Let's consider the possibility of the gentleman being William and Janet's son, Robert, and his wife Jean (McNiven). Robert had been born in Carmunnock, Lanark, Scotland in 1821 and married Jean when she was not quite twenty, in the year 1847. They had emigrated with his parents to Canada arriving at the port of New York on 26 Aug 1853. By this time Robert and Jean had four children - all of whom were included on the ship's passenger list. If the photo had been taken between the 1860's and 1870's as Sue and Maureen had surmised, Jean might have been pregnant with any of her younger children, the last having been born in 1874 when Jean was forty-six years old ... an age, which (in my opinion) matches the age of the woman in the photo.

Continuing to speculate this is a photo of Robert and Jean, and that the photo was taken in late 1873 or 1874, we are now left to ponder about the photographer and his Glasgow studio address in Scotland. Since all records indicate Robert and Jean resided in Canada until 1880 when they moved to Wadena, and keeping in mind the poor quality and age of their clothing (as we all noted), the likelihood of this couple making a return trip to Scotland seems improbable - as does the theory that this photo might have been a re-print given the fact this technique was relatively new and therefore expensive.  - Still, Sue and I both have that tugging feeling that the persons in the photo are Robert and Jean.

For now, there is no documented proof and so we must settle on the fact that this couple's identity remains unknown. Unfortunately, research into one's family history is sometimes inconclusive.  At times, we are only able to determine that which is not plausible rather than that which is definite. Nonetheless, we shall not despair. Years of research has taught me that when I least expect it, an e-mail will arrive in my in-box with new information. Translated, this means that what is a mystery to me might be common knowledge to another. So until that email arrives, we shall hold out hope for a definitive answer to this Arbuckle quandary.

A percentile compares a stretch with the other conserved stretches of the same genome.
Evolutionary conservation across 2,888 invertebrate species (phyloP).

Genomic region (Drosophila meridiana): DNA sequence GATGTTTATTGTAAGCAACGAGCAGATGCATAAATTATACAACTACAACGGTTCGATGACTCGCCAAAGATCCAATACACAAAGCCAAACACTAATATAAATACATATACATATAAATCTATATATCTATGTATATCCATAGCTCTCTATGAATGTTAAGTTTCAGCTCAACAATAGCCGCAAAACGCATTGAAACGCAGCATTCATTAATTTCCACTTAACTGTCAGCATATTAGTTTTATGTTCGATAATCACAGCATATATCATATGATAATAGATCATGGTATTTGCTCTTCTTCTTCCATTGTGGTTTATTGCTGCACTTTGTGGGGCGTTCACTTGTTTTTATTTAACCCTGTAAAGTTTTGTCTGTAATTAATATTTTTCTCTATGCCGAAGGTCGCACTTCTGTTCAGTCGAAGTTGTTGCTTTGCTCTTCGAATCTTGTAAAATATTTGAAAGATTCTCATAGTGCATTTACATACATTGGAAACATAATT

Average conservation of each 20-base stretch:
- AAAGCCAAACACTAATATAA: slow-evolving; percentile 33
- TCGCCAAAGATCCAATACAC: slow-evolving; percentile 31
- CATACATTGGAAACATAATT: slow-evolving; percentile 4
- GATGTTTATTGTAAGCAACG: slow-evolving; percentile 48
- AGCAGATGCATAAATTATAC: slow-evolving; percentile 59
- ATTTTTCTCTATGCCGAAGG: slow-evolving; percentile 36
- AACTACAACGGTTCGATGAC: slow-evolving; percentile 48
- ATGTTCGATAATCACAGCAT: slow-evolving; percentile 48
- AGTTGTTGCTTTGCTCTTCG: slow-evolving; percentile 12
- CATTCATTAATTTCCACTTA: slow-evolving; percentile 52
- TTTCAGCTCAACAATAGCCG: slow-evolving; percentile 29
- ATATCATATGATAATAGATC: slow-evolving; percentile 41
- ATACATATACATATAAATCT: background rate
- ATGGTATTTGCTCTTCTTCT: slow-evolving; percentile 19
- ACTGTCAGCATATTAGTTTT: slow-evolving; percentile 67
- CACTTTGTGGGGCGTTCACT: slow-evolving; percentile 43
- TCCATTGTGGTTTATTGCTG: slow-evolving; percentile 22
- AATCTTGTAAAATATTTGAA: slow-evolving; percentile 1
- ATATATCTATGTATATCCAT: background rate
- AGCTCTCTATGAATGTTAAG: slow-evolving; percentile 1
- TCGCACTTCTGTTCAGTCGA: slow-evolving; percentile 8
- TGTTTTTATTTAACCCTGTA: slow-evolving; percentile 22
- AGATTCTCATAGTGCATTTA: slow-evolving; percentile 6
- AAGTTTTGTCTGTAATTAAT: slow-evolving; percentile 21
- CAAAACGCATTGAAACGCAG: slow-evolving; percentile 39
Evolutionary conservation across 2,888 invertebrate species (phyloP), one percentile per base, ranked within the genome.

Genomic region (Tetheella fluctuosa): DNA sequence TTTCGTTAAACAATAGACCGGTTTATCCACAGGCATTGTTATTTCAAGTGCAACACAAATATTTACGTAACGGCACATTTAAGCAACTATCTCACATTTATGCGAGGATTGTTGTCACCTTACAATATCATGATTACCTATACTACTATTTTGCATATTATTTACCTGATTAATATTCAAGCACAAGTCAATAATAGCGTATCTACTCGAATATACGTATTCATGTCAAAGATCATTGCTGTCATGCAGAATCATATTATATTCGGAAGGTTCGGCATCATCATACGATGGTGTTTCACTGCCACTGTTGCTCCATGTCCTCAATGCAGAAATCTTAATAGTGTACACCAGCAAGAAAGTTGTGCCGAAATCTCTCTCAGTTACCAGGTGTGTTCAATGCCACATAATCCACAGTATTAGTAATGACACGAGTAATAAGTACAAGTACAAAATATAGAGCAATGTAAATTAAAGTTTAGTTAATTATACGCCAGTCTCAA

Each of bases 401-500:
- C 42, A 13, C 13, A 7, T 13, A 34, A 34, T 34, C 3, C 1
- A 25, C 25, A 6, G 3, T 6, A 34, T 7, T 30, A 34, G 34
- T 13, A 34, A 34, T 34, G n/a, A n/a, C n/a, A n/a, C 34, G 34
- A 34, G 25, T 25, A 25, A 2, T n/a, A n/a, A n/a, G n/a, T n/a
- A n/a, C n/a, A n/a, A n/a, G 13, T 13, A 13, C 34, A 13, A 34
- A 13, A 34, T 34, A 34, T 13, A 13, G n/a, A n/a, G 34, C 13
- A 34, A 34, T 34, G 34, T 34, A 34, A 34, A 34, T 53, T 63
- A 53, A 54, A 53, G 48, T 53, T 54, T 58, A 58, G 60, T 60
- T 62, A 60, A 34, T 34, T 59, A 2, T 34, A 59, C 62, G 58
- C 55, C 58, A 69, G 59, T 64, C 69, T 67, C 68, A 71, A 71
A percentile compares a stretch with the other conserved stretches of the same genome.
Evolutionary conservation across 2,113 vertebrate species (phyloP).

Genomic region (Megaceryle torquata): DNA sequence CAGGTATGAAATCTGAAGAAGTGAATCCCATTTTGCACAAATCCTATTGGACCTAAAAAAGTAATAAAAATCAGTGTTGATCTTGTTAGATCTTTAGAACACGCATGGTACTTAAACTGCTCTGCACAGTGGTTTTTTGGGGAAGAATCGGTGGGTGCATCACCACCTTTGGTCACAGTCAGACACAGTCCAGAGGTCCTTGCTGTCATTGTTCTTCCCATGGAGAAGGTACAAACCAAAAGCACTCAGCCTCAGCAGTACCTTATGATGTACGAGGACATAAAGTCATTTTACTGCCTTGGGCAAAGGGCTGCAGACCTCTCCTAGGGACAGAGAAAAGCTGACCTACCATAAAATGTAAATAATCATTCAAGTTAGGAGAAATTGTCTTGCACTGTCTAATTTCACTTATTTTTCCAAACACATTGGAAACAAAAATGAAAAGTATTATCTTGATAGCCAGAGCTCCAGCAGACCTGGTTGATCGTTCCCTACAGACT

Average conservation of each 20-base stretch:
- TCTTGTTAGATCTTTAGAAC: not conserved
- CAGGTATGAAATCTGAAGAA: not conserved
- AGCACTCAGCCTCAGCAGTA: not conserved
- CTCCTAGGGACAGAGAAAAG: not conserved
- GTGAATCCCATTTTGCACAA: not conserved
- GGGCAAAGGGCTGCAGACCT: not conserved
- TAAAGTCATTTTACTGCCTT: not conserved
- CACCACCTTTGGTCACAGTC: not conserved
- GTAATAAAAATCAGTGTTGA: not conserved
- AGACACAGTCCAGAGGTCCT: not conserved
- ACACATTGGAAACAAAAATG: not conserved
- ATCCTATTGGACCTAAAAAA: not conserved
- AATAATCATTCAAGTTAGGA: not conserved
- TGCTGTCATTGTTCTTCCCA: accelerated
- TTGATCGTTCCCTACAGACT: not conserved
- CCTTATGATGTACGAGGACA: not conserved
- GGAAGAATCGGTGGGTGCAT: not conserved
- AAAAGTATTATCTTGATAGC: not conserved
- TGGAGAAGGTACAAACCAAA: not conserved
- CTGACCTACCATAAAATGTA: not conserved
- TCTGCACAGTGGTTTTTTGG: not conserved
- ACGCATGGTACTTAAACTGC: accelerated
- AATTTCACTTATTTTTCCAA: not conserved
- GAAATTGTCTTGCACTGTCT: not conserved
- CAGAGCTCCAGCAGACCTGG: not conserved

My thanks to Sue for pointing out the mistaken identity, and to Maureen Taylor for her expertise and input.  To Gary Arbuckle for the second photo and his prompt reply to my inquiry, and to the my very knowledgeable friend, Carolyn McPherson, who so kindly weighed in on this matter.

For Sue's input on the photo, visit her blog post:
Will the Real Robert Arbuckle Please Stand Up

Sue has also posted "Robert Arbuckle Handwriting Analysis" which is a very interesting look into who Robert may have been.


Arbuckles of East Wawanosh by Doreen Menzies Arbuckle was published in 1983 and microfilmed in 1984 by the Genealogical Department of the Church of Latter_Day Saints FHL #1035690, item 5.


Plate No 1, page 5 "William Arbuckle & Janet (Dyer)", Arbuckles of East Wawanosh by Doreen Menzies Arbuckle.
Photo of "Grandmother and grandfather Arbuckle" contributed by Cori Hunt, Gary Arbuckle, and photographed by R.T. Dodd.


Glasgow's Victorian Photographers, R.T. Dodd
Jamaica Street, Glasgow (1901) at YouTube
Secure the Shadow, James Bowman, photographer
Maureen Taylor, Photo Detective | Maureen's Blog